The "recent oil decline only adds to our conviction that additional issues will materialize later this year," Evercore ISI analyst John Pancari said in a recent report.

"For example," Pancari continued, "energy borrowers are increasingly dependent on asset sales to meet [capital expenditure] plans and debt paydowns. Such asset sales could become a greater challenge with the continued slide in oil."

Some analysts are beginning to express concern about banks exposed not only to oil-industry borrowers but generally to local economies that could suffer amid a protracted energy recession.

Tenner told SNL that, back in June, when oil prices were as high as about $60 per barrel, most banks had stress tested their energy books and were confident they could weather the cycle with modest increases to provisions.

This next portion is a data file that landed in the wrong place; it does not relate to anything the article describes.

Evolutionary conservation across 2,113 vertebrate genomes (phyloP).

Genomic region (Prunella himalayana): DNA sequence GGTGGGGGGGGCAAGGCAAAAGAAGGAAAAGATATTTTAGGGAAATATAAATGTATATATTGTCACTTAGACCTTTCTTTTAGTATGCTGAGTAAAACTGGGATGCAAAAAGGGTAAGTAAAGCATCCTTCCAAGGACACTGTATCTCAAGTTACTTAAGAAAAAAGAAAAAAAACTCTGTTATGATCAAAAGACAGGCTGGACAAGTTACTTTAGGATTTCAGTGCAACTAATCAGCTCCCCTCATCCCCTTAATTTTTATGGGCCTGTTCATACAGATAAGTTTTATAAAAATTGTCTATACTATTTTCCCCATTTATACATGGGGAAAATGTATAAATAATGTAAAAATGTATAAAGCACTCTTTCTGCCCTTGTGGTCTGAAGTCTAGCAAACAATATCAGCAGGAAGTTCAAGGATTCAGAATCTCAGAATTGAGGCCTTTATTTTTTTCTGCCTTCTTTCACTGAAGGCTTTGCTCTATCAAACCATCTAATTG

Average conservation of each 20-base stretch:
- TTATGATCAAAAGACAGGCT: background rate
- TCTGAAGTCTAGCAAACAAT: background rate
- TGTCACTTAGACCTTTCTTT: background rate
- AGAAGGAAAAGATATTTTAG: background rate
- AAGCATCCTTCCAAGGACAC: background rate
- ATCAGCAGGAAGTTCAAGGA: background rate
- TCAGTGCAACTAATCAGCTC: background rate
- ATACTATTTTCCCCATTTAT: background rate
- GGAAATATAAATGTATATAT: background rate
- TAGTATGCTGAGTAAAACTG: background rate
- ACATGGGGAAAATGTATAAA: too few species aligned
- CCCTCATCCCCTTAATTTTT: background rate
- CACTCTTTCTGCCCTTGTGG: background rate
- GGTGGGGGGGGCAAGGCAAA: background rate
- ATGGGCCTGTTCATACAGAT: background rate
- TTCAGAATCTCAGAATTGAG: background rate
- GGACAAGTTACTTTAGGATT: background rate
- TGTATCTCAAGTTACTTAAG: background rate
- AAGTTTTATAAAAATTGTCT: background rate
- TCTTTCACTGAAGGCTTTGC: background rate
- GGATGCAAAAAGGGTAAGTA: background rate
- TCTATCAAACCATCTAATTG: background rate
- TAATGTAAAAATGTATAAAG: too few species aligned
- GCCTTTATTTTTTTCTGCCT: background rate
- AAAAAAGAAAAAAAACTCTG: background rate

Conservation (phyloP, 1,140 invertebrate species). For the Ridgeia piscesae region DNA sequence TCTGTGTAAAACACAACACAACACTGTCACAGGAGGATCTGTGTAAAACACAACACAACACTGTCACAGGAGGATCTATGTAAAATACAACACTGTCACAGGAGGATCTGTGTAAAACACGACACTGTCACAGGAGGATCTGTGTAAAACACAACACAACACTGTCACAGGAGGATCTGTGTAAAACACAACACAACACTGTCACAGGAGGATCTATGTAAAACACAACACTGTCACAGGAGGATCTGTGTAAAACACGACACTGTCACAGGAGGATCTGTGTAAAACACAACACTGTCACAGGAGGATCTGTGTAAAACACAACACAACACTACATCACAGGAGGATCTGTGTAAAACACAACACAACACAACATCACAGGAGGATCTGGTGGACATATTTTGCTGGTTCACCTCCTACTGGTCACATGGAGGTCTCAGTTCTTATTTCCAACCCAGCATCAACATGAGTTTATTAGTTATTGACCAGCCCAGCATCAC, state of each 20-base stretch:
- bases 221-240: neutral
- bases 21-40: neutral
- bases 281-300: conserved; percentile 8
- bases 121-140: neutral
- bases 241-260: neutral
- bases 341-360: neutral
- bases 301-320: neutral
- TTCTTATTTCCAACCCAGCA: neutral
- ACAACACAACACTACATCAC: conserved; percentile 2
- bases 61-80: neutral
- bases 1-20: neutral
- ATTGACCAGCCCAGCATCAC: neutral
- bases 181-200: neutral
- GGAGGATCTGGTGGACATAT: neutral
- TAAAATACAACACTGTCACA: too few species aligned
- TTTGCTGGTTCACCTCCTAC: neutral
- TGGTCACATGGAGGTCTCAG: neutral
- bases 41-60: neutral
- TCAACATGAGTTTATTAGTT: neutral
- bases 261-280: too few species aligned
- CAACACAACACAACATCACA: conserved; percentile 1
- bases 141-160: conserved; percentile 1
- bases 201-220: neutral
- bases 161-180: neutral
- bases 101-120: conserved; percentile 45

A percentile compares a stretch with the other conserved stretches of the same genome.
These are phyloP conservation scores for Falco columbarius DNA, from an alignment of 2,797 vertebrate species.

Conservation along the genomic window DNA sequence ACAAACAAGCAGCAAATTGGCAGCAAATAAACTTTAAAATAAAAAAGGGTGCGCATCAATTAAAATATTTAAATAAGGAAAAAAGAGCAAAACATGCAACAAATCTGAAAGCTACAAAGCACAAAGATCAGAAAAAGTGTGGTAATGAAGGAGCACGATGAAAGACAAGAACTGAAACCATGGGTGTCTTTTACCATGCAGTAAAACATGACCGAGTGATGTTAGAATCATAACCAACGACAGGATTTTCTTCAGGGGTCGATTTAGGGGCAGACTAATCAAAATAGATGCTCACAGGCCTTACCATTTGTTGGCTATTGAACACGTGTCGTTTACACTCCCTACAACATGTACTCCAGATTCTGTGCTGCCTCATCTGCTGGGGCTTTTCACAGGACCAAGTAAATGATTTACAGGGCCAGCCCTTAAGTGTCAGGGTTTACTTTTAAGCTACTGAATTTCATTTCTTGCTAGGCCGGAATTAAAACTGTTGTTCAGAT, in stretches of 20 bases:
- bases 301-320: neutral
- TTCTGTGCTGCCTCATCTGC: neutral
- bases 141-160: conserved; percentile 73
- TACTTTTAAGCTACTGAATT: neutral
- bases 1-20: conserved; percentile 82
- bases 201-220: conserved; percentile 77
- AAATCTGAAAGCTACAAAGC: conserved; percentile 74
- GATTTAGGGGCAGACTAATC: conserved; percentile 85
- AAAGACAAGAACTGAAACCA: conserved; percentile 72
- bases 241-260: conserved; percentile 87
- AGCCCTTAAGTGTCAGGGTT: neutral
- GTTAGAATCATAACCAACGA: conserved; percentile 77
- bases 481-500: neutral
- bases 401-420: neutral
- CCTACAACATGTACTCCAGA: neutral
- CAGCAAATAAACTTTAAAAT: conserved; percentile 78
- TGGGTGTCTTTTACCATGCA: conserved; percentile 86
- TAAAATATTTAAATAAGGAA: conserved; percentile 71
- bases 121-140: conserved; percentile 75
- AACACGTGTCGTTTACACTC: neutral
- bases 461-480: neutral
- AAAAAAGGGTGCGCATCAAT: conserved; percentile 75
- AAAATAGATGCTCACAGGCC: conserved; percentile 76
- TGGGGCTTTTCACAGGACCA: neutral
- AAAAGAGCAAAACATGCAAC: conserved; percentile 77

Independent, for example, recognizing the energy environment and noting a classified energy loan that was placed on nonaccrual status earlier this year, did bump up its second-quarter loan-loss provision when compared with a year earlier. But executives said they were not overly concerned. "Earnings remain solid and asset quality remains strong, despite the energy market," Brooks said.

But now that oil prices have dipped back down to the $40s, many bankers in Texas and nearby states are likely getting a little more nervous. "Certainly, on a relative basis, they can't be feeling as good now," Tenner said. to Enlarge Image

He said that, if the oil-price slump extends into 2016, community banks could also start to see general asset quality issues linked to weaker local economies.

Local concentration can be a factor

While the likes of Austin are diverse, many smaller communities that pepper large swaths of Texas and parts of Oklahoma and Louisiana are more dependent on energy.  Local businesses need energy-sector employees buying their products and services, so if energy employment levels not only decline but remain low for an extended period, a range of business and consumer borrowers could struggle.